United States District Court, N.D. New York
CLARENCE LEE ARTIS, JR Plaintiff pro se.
OF THE NEW YORK STATE ATTORNEY GENERAL Attorneys for
W. HICKEY, AAG
MEMORANDUM-DECISION AND ORDER
D'Agostino, U.S. District Judge.
pro se Clarence Lee Artis, Jr. commenced this action
pursuant to 42 U.S.C. § 1983, alleging that Defendant
and others committed several civil rights violations during
his confinement at the Upstate Correctional Facility
("Upstate C.F."). Dkt. No. 1. Plaintiff also filed
an application to proceed in forma pauperis
("IFP"). Dkt. No. 2. On February 4, 2015, the Court
granted Plaintiff's IFP application, but determined that,
pursuant to 28 U.S.C. §§ 1915(e) and 1915A, the
complaint was subject to dismissal for failure to state a
claim upon which relief could be granted. Dkt. No. 8. In
light of Plaintiff's pro se status, the Court
provided Plaintiff an opportunity to file an amended
complaint. Dkt. No. 8 at 11. Plaintiff filed an amended
complaint on February 23, 2015. Dkt. No. 9. On April 1, 2015,
this Court issued a Decision and Order dismissing the
following claims for failure to state a claim upon which
relief may be granted: harassment and verbal abuse; Eighth
Amendment deliberate indifference; Eighth Amendment
conditions of confinement; Eighth Amendment excessive force;
Eighth Amendment food tampering claims against Debouchie;
First Amendment religion claims; conspiracy; and claims
against Uhler and Schneiderman. Dkt. No 11 at 17. The only
remaining claims from the amended complaint are those against
Defendant Dishaw. Dkt. No. 11 at 10-11. Plaintiff alleges
that Defendant Dishaw (1) violated Plaintiff's Eighth
Amendment right to be free from cruel and unusual punishment
when Defendant refused to provide Plaintiff with food and (2)
violated Plaintiff's First Amendment rights when
Defendant wrote a false misbehavior report against Plaintiff
in retaliation for a grievance that Plaintiff filed against
Defendant. Dkt. No. 11 (citing Dkt. No. 9 at 8).
April 22, 2016, Defendant filed a motion for summary judgment
pursuant to Fed.R.Civ.P. 56 arguing that Plaintiff (1) failed
to exhaust administrative remedies, (2) failed to establish a
First Amendment retaliation claim, (3) failed to establish an
Eighth Amendment food tampering claim, and (4) Defendant is
entitled to qualified immunity. Dkt. No. 25-2. On May 2,
2016, Plaintiff filed a response in opposition to the
Defendant's motion. Dkt. No. 28. On May 26, 2016,
Defendant filed a reply to Plaintiff's response and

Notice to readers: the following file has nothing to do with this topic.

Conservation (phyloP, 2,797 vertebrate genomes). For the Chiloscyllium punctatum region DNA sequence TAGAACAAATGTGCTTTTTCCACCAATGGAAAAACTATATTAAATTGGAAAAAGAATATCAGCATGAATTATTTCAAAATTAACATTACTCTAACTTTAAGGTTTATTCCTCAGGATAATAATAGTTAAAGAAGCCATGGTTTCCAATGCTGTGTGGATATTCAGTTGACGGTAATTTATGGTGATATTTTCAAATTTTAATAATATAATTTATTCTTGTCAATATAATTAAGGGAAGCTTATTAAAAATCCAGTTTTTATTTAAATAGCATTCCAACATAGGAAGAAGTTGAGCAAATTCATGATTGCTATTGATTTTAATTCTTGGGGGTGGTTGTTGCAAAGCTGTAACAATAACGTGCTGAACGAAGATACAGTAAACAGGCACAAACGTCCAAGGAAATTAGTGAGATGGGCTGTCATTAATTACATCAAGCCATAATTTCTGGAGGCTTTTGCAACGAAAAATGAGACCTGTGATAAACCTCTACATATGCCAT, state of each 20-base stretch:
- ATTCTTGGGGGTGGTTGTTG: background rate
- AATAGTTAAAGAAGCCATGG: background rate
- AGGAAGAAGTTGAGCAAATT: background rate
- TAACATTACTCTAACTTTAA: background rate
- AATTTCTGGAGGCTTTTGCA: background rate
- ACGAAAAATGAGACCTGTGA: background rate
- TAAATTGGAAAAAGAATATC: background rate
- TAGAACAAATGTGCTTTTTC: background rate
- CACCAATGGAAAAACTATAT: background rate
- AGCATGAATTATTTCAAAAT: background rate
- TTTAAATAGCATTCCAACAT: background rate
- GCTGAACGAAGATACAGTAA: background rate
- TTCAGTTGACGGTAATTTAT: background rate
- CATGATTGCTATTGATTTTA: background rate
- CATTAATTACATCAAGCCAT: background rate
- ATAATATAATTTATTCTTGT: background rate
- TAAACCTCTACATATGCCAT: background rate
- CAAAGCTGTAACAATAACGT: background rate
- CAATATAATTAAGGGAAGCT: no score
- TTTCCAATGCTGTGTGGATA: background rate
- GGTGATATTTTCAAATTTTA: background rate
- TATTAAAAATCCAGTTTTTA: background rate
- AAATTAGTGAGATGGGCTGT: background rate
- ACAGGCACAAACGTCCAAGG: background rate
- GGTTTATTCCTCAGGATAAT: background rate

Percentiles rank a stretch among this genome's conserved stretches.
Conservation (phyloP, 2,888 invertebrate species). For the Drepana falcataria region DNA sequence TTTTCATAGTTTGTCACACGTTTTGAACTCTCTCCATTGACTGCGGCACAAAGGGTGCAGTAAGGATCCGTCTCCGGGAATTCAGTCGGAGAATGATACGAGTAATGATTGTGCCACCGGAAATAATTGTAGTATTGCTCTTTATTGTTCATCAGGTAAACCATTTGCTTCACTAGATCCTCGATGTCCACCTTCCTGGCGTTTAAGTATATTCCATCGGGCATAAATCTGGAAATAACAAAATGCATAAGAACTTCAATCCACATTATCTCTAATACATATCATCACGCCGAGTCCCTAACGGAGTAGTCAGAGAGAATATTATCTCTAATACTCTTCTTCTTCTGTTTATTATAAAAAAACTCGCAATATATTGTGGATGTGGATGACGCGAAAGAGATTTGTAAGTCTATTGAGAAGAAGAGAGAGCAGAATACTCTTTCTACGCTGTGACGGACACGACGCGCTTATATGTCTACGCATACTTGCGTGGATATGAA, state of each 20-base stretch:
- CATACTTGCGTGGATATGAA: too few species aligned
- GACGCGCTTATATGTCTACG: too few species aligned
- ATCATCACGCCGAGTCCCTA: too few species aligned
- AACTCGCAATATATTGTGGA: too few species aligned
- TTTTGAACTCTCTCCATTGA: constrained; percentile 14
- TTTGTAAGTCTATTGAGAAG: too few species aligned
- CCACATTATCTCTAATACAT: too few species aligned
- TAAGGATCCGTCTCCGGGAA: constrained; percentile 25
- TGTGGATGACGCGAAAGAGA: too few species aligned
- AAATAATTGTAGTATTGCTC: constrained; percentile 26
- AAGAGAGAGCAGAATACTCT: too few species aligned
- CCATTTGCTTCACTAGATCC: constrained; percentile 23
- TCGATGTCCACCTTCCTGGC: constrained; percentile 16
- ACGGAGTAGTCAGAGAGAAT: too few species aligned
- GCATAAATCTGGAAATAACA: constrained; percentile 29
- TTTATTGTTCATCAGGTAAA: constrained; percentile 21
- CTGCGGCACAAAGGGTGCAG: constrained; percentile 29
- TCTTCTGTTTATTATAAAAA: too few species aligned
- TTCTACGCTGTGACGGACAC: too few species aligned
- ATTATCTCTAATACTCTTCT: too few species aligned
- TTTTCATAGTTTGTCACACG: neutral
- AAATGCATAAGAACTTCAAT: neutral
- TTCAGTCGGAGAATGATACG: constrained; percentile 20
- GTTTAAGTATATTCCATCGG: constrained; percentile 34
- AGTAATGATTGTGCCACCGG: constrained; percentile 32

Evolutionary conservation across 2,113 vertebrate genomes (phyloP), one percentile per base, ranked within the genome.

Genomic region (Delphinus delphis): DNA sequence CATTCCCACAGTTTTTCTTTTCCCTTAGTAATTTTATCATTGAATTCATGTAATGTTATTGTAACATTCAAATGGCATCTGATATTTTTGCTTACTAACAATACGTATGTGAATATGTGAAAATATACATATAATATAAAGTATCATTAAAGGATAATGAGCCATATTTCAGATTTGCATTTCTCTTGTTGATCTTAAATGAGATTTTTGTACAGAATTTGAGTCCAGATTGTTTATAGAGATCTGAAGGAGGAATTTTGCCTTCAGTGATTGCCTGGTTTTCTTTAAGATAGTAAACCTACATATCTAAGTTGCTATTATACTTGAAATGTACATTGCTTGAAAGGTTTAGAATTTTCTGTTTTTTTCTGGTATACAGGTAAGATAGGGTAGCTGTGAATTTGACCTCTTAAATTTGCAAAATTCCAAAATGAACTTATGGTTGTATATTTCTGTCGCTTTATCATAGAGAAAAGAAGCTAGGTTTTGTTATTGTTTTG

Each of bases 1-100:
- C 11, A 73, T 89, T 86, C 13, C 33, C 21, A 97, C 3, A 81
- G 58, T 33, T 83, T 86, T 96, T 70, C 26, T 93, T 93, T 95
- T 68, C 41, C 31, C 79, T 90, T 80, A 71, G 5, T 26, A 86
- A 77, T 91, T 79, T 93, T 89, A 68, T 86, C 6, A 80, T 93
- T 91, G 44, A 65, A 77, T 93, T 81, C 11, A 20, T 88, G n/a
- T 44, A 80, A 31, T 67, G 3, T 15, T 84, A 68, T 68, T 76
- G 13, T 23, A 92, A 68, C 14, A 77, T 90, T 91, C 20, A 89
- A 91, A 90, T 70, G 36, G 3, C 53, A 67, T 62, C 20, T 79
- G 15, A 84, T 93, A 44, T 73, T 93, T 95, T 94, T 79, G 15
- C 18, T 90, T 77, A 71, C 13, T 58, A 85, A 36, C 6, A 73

Plaintiff filed a sur-reply on June 3, 2016. Dkt. Nos. 31,
September 12, 2016, Magistrate Judge Baxter issued a
Report-Recommendation in which he recommended granting
Defendant's motion for summary judgment. Dkt. No. 33. On
October 3, 2016, Plaintiff objected to the
Report-Recommendation, alleging Defendant starved, assaulted
and harassed him, "used [him] as a fighting dog, "
and "started writing [him] up in retaliation." Dkt.
No. 34. For the following reasons, this Court agrees with
Magistrate Judge Baxter that Defendant's motion for
summary judgment should be granted.
conduct giving rise to this case occurred at Upstate C.F. On
July 9, 2014, Plaintiff got into a disagreement with
Correction Officer McQuinn regarding Plaintiff breaking his
fast for Ramadan. Dkt. No. 9 at 7. The next day, Plaintiff
was moved "back down stairs" and was "stripped
of his level." Plaintiff asserts that while being
escorted to a lower level, Defendant told Plaintiff that he
would need to assault Victor A. Deponceau, another inmate,
"if [he] wanted to eat regular trays and get extra trays
and [tobacco]." Dkt. No. 9 at 8. Plaintiff filed a
grievance against Defendant with respect to this issue on
July 10, 2014. Dkt. No. 25-12 at 7. Plaintiff alleges that
Defendant wrote a false misbehavior report on December 31,
2014 in retaliation. Dkt. No. 9 at 8. Plaintiff
claims that he filed at least three grievances against
Defendant, but stopped filing grievances because Defendant
stopped feeding him, which caused him to be "really
hungry" and lose thirty pounds. Id. Plaintiff
further alleged that by the time he filed his amended
complaint, he had lost fifty-two pounds as a result of filing
grievances against Defendant and "not wanting to be used
as a goon" for Defendant. Id.
Standard of Review
party files specific objections to a magistrate judge's
report-recommendation, the district court makes a
"de novo determination of those portions of the
report or specified proposed findings or recommendations to
which objection is made." 28 U.S.C. § 636(b)(1).
However, when a party files "[g]eneral or conclusory
objections or objections which merely recite the same
arguments [that he presented] to the magistrate judge, "
the court reviews those recommendations for clear error.
O'Diah v. Mawhir, No. 9:08-CV-322, 2011 WL
933846, *1 (N.D.N.Y. Mar. 16, 2011) (citations and footnote
omitted). After the appropriate review, "the court may
accept, reject, or modify, in whole or in part, the findings
or recommendations made by the magistrate judge." 28
U.S.C. § 636(b)(1).
to Rule 56 of the Federal Rules of Civil Procedure, summary
judgment is warranted "if the movant shows that there is
no genuine dispute as to any material fact and the movant is
entitled to judgment as a matter of law." Fed.R.Civ.P.
56(a). The initial burden of showing that no genuine issue of
material fact exists, through the production of admissible
evidence, lies with the party moving for summary judgment.
Salahuddin v. Goord, 467 F.3d 263, 272-73 (2d Cir.
2006) (citation omitted). Once the moving party has met its
burden, the nonmoving party must produce evidence
demonstrating that genuine issues of material fact remain in
dispute. Id. at 273 (citations omitted). A material
fact is genuinely in dispute "if the evidence is such
that a reasonable jury could return a verdict for the
nonmoving party." Anderson v. Liberty Lobby,
Inc., 477 U.S. 242, 248 (1986). Finally, granting
summary judgment is ...